Preparing for accidents through trainingPeople in Laos were generally unwilling to practice CPR in our trainings. Similar to Japanese people, Laotians are shy and rarely take initiative in doing something in the presence of others. When they began to tackle the practice conquering their shyness, those in the last group resisted saying that they could manage after they had seen the action performed repeatedly. In response, local staff responded, urging them to realize that “just observing the action won’t enable you to carry it out on the spot during accidents and it is the VHVs’ duty to help villagers. Let’s practice to respond to accidents efficiently.” After practicing heart massage, the participants found it tough and exhausting and that it needed more power than expected. We told them that was why we needed as many helping hands as possible and they should take turns. We were able to share the importance of good teamwork in addition to improved knowledge.
|We urge villagers, who are shy, to take turns at hands-on practices. On the left is Mai KAIZAWA, a staff member of the Xieng Khuang Office. (November 28th, 2013)|
An unforgettable accidentAt 7:00 a.m. on the last day of AAR Japan’s activities, there was a call to our office. A VHV from an adjacent district was on the line, stating that a “UXO accident has happened. We have performed first-aid treatment but the victim has stopped breathing. We want to transport him to a hospital but don’t have a car available. What should we do? Could you lend us a car?” It was approximately 60 km from our office to the site of the accident. We would not have make it in time. We asked “Isn’t there a health center or a hospital nearby?” but she repeatedly said, “We can’t go.” We remembered there was a hospital in the adjacent district with an ambulance and gave her their telephone number. However, the hospital didn’t answer her call, probably because of the early hours of the morning, and she called us again. We gave her telephone numbers of doctors at the hospital but there was no connection. 10 minutes later, she called me, saying, “He was dead.” I didn’t know what to say.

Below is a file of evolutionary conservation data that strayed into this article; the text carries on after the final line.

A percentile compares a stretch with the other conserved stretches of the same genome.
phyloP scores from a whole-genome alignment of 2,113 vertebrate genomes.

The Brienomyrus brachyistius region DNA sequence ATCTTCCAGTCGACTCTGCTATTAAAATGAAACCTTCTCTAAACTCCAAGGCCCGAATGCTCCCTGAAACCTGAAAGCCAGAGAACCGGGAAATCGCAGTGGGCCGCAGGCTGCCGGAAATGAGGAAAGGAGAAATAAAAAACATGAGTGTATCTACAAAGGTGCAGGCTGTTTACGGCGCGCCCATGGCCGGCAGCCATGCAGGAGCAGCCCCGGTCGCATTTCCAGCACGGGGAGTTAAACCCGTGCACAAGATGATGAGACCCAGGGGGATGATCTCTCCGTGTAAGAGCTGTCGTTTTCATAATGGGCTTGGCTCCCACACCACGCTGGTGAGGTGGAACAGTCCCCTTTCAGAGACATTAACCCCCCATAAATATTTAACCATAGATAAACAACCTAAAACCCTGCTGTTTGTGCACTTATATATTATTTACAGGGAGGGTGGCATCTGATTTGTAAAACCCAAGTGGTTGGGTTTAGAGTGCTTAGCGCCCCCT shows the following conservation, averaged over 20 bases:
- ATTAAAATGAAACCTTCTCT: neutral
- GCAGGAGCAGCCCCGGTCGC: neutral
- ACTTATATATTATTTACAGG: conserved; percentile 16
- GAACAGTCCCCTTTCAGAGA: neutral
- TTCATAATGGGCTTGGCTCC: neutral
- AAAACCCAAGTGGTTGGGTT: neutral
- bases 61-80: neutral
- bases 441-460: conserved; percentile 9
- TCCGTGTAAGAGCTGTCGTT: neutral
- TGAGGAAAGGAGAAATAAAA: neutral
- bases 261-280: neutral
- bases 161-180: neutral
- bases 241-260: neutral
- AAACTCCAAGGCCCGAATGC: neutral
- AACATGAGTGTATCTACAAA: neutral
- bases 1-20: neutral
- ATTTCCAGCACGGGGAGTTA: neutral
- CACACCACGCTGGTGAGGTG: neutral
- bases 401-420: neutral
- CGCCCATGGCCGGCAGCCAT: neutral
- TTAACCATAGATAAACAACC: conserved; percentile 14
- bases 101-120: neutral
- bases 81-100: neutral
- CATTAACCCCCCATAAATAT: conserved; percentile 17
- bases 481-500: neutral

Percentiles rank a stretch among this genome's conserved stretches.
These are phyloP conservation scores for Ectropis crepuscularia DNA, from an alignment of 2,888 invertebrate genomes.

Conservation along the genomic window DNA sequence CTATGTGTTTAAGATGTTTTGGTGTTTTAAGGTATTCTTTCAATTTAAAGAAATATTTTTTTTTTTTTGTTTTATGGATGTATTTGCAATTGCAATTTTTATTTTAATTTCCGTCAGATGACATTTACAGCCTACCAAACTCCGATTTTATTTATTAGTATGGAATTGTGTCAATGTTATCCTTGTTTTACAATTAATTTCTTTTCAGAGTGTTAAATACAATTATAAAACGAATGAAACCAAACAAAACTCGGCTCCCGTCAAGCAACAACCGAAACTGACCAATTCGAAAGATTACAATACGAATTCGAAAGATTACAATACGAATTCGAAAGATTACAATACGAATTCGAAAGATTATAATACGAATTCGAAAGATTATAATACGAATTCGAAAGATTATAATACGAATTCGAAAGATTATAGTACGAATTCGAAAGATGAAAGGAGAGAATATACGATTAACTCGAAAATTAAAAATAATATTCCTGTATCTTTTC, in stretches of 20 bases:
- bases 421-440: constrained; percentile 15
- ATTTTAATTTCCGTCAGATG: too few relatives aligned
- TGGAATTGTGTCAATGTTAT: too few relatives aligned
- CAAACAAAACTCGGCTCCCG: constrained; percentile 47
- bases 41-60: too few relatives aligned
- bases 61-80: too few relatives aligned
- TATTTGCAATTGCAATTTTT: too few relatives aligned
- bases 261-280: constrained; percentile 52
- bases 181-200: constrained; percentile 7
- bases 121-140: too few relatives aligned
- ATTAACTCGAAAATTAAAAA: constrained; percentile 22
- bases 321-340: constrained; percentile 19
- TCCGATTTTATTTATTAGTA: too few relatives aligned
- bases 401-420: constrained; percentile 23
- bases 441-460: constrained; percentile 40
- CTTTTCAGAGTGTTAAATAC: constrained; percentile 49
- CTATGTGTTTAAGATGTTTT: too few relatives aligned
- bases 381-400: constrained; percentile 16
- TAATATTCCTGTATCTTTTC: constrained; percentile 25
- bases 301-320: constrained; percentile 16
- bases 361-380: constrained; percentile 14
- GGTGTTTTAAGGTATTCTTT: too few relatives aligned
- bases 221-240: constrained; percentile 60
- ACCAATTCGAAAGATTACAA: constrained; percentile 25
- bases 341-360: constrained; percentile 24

When I told this story to a local staff member coming to work that morning, he said, “The village is located on the opposite side of the river, which doesn’t have any bridges. They can’t go to a hospital without a car to cross the river.” Many villages in Laos still remain devoid of fully developed infrastructure such as roads and bridges. First-aid treatment is only a temporary means before transporting the injured to a hospital. It was an event which made us fully realize roads and cars for transportation to hospitals must be especially established too.